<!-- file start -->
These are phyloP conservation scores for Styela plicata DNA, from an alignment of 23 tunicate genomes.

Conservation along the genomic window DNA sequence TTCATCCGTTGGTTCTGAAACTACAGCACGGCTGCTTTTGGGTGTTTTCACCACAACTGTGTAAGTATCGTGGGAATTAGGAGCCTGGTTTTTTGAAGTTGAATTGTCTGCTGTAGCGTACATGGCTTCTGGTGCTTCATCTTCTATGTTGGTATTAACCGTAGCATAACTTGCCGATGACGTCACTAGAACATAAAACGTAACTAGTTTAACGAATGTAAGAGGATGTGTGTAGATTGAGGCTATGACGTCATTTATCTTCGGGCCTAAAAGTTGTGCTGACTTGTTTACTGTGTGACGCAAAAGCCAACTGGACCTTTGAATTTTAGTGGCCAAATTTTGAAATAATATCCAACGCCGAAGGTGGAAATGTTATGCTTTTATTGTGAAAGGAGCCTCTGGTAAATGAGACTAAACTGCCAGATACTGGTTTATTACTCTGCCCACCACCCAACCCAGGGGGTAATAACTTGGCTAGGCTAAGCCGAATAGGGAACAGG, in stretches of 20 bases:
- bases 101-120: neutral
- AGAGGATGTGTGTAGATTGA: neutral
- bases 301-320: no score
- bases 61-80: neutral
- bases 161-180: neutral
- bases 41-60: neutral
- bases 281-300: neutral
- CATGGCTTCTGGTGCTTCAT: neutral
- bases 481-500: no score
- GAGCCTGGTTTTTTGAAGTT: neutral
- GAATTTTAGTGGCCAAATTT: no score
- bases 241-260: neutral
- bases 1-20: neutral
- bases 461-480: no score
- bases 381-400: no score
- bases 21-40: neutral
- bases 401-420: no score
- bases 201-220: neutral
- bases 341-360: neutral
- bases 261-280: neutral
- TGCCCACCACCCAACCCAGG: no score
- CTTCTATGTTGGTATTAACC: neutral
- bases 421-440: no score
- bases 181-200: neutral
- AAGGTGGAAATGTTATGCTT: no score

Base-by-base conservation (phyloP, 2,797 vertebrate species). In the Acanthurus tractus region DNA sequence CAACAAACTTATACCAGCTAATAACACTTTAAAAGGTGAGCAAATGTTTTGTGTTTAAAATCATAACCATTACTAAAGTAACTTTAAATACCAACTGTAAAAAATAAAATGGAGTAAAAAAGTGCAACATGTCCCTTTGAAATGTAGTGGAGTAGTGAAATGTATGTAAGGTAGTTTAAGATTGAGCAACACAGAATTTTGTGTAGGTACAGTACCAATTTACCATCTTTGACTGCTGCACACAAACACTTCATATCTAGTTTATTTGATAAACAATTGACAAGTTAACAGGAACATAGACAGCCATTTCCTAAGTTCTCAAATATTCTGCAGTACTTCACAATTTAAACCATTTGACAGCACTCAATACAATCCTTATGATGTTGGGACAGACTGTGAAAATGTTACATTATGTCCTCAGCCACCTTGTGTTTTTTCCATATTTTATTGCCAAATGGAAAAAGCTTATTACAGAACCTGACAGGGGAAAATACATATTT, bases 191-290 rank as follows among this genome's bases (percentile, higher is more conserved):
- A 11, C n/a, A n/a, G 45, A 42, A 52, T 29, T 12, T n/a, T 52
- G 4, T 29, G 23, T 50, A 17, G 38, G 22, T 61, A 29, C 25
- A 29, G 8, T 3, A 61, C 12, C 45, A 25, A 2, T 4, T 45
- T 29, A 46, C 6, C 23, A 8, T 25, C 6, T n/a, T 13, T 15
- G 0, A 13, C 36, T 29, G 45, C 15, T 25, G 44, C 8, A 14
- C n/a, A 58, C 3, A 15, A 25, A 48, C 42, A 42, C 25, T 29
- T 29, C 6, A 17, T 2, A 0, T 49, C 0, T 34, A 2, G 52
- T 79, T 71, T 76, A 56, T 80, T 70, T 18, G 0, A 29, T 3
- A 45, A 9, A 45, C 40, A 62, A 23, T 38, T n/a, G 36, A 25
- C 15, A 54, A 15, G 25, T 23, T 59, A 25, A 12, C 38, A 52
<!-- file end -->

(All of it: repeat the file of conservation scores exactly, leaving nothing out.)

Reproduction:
These are phyloP conservation scores for Styela plicata DNA, from an alignment of 23 tunicate genomes.

Conservation along the genomic window DNA sequence TTCATCCGTTGGTTCTGAAACTACAGCACGGCTGCTTTTGGGTGTTTTCACCACAACTGTGTAAGTATCGTGGGAATTAGGAGCCTGGTTTTTTGAAGTTGAATTGTCTGCTGTAGCGTACATGGCTTCTGGTGCTTCATCTTCTATGTTGGTATTAACCGTAGCATAACTTGCCGATGACGTCACTAGAACATAAAACGTAACTAGTTTAACGAATGTAAGAGGATGTGTGTAGATTGAGGCTATGACGTCATTTATCTTCGGGCCTAAAAGTTGTGCTGACTTGTTTACTGTGTGACGCAAAAGCCAACTGGACCTTTGAATTTTAGTGGCCAAATTTTGAAATAATATCCAACGCCGAAGGTGGAAATGTTATGCTTTTATTGTGAAAGGAGCCTCTGGTAAATGAGACTAAACTGCCAGATACTGGTTTATTACTCTGCCCACCACCCAACCCAGGGGGTAATAACTTGGCTAGGCTAAGCCGAATAGGGAACAGG, in stretches of 20 bases:
- bases 101-120: neutral
- AGAGGATGTGTGTAGATTGA: neutral
- bases 301-320: no score
- bases 61-80: neutral
- bases 161-180: neutral
- bases 41-60: neutral
- bases 281-300: neutral
- CATGGCTTCTGGTGCTTCAT: neutral
- bases 481-500: no score
- GAGCCTGGTTTTTTGAAGTT: neutral
- GAATTTTAGTGGCCAAATTT: no score
- bases 241-260: neutral
- bases 1-20: neutral
- bases 461-480: no score
- bases 381-400: no score
- bases 21-40: neutral
- bases 401-420: no score
- bases 201-220: neutral
- bases 341-360: neutral
- bases 261-280: neutral
- TGCCCACCACCCAACCCAGG: no score
- CTTCTATGTTGGTATTAACC: neutral
- bases 421-440: no score
- bases 181-200: neutral
- AAGGTGGAAATGTTATGCTT: no score

Base-by-base conservation (phyloP, 2,797 vertebrate species). In the Acanthurus tractus region DNA sequence CAACAAACTTATACCAGCTAATAACACTTTAAAAGGTGAGCAAATGTTTTGTGTTTAAAATCATAACCATTACTAAAGTAACTTTAAATACCAACTGTAAAAAATAAAATGGAGTAAAAAAGTGCAACATGTCCCTTTGAAATGTAGTGGAGTAGTGAAATGTATGTAAGGTAGTTTAAGATTGAGCAACACAGAATTTTGTGTAGGTACAGTACCAATTTACCATCTTTGACTGCTGCACACAAACACTTCATATCTAGTTTATTTGATAAACAATTGACAAGTTAACAGGAACATAGACAGCCATTTCCTAAGTTCTCAAATATTCTGCAGTACTTCACAATTTAAACCATTTGACAGCACTCAATACAATCCTTATGATGTTGGGACAGACTGTGAAAATGTTACATTATGTCCTCAGCCACCTTGTGTTTTTTCCATATTTTATTGCCAAATGGAAAAAGCTTATTACAGAACCTGACAGGGGAAAATACATATTT, bases 191-290 rank as follows among this genome's bases (percentile, higher is more conserved):
- A 11, C n/a, A n/a, G 45, A 42, A 52, T 29, T 12, T n/a, T 52
- G 4, T 29, G 23, T 50, A 17, G 38, G 22, T 61, A 29, C 25
- A 29, G 8, T 3, A 61, C 12, C 45, A 25, A 2, T 4, T 45
- T 29, A 46, C 6, C 23, A 8, T 25, C 6, T n/a, T 13, T 15
- G 0, A 13, C 36, T 29, G 45, C 15, T 25, G 44, C 8, A 14
- C n/a, A 58, C 3, A 15, A 25, A 48, C 42, A 42, C 25, T 29
- T 29, C 6, A 17, T 2, A 0, T 49, C 0, T 34, A 2, G 52
- T 79, T 71, T 76, A 56, T 80, T 70, T 18, G 0, A 29, T 3
- A 45, A 9, A 45, C 40, A 62, A 23, T 38, T n/a, G 36, A 25
- C 15, A 54, A 15, G 25, T 23, T 59, A 25, A 12, C 38, A 52